Update 2019-11-03: There is a way to perhaps reduce the shipping cost. Elecrow has an official store and runs promotions on Aliexpress. The price shown next to the item is not the correct PCB fab price, you have to look in the description for the actual price. You send them the Gerber archive by email and wait for the confirmatory quote. For the case of 10 x 10cm x 10cm bords it is currently 5.9 USD. However the shipping can be very cheap if you are willing to wait. Perhaps your design is proven and you just want to build your stock. Currently it's 1.09 AUD for 28-50 days to AU by 4PX Singapore Post OM Pro, whatever that is. This seems to be their way of attracting new customers.
When I saw on PCBShopper, a PCB fab price comparison site, that Elecrow was having a EOFY sale of USD0.99 for up to ten 100x100 mm boards, shipping extra, I decided to sample their service. (This sale, until 23/06/2019, appears to be available to all, not just new signups, but can only be availed of once.)
First of all I should mention that my project is not demanding at all, it uses THT components on a 0.1 inch pitch grid. It does however have quite a few chips, and 66 nets.
This time I sent in my first design using Kicad (eeschema, pcbnew and freeRouting). I had already debugged the circuit on a breadboard and also double checked using the Design Rule Checker (DRC) and the very useful Highlight Net feature of pcbnew. The latter is the desktop equivalent of doing a continuity check on the wires in the schematic, and will guard you from rookie errors like forgetting to connect the (invisible) power pins of a component.
Elecrow's PCB order page has the usual selection of options. I took the cheapest options which were all I needed. You also specify a Gerber package (zip or rar) there. I didn't find a link to a Gerber viewer but there are many online viewers elsewhere. There is an instruction page explaining how to order, and the technical parameters. As soon as you have entered all the parameters and uploaded a Gerber file, you will be asked to pay, by credit card or PayPal. This is in contrast to my previous fab (PCBWay) where it underwent checking by a staff member before I was emailed to start the job by paying.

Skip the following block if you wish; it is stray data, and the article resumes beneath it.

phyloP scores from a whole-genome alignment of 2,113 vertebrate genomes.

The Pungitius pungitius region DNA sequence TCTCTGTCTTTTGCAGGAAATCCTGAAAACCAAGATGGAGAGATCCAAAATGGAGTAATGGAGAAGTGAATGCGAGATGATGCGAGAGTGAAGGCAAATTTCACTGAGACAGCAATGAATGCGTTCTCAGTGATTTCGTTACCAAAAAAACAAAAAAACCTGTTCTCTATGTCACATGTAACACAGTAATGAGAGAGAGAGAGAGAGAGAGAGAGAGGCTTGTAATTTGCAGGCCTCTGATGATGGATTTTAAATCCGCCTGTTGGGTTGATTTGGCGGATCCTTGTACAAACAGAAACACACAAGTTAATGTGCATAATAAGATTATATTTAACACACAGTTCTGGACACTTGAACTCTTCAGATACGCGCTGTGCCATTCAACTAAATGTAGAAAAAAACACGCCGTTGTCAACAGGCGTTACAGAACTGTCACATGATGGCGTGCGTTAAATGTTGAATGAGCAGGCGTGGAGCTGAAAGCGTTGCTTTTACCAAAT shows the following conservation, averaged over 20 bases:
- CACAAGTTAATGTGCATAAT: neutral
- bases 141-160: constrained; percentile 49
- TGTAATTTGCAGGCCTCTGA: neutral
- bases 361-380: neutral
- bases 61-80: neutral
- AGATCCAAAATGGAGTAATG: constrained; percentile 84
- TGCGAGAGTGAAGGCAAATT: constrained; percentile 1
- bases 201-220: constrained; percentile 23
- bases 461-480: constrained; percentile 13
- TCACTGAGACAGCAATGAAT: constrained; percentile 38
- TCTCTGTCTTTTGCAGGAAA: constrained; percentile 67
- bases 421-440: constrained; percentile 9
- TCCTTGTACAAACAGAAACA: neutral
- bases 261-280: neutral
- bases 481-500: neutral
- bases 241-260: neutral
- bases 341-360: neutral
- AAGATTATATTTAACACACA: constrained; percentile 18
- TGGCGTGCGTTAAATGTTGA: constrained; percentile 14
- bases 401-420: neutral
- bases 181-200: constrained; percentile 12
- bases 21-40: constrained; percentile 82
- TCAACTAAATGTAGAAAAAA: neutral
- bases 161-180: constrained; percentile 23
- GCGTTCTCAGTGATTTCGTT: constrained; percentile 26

After I had paid, I received email thanking me for my order. After a while my account page showed the order In Production. No other feedback. I supposed this was good and meant that my job had passed the design rule checks, but can be disconcerting if you were expecting some feedback.
My job stayed In Production for a week, even though such jobs normally take only 2 days. There was no progress display. It's possible that they assigned jobs from the offer a low priority. Elecrow is not just a fab but also do assembly, and make modules. For $1, I can't complain. So I just busied myself with other stuff.
A week later, I got an email saying that my order had shipped, with an attached photo of the package just before insertion into a parcel bag.
I had taken the cheapest postage option, PLT Express, (did I already mention I'm cheap? 😀) so I was prepared for a long wait. But I was surprised a week later when I was notified that the package had cleared customs and would be delivered in a day or two. And so it was. From submission to receipt was just over 2 weeks, a nice surprise. It turns out that PLT Express is run by DHL. I wonder why if Elecrow can get the service that cheap, the other fabs don't use this service. Postage charges may be different for other countries.
The package was a sealed bubble wrap one, and contained 11 boards, 1 spare just in case. (Wonder if one would get 6 if one ordered 5?)
So how is the quality of the boards? The front copper side:
The back copper side:
I have absolutely no issues with their work, they did a good job and merit the review stars they have on the PCBShopper site. It's just that their customer facing site is not so polished.
Well it took me a while before I assembled it and then some procrastination before I worked up the courage to power it up (did I draw the schematic correctly, did I use enough bypass capacitors, and all sorts of worries) but it works fine.
A clock using the DS1287 as RTC. Two IC positions are not populated as those are used if one wants to drive multiplexed LEDs directly. U7 is a boost voltage converter for driving strings of LEDs in larger displays.
But there are lessons I will take to the next Kicad design. I should probably put the mounting holes in the schematic instead of just the PCB so that they can be plated through and joined to the back copper layer which is ground.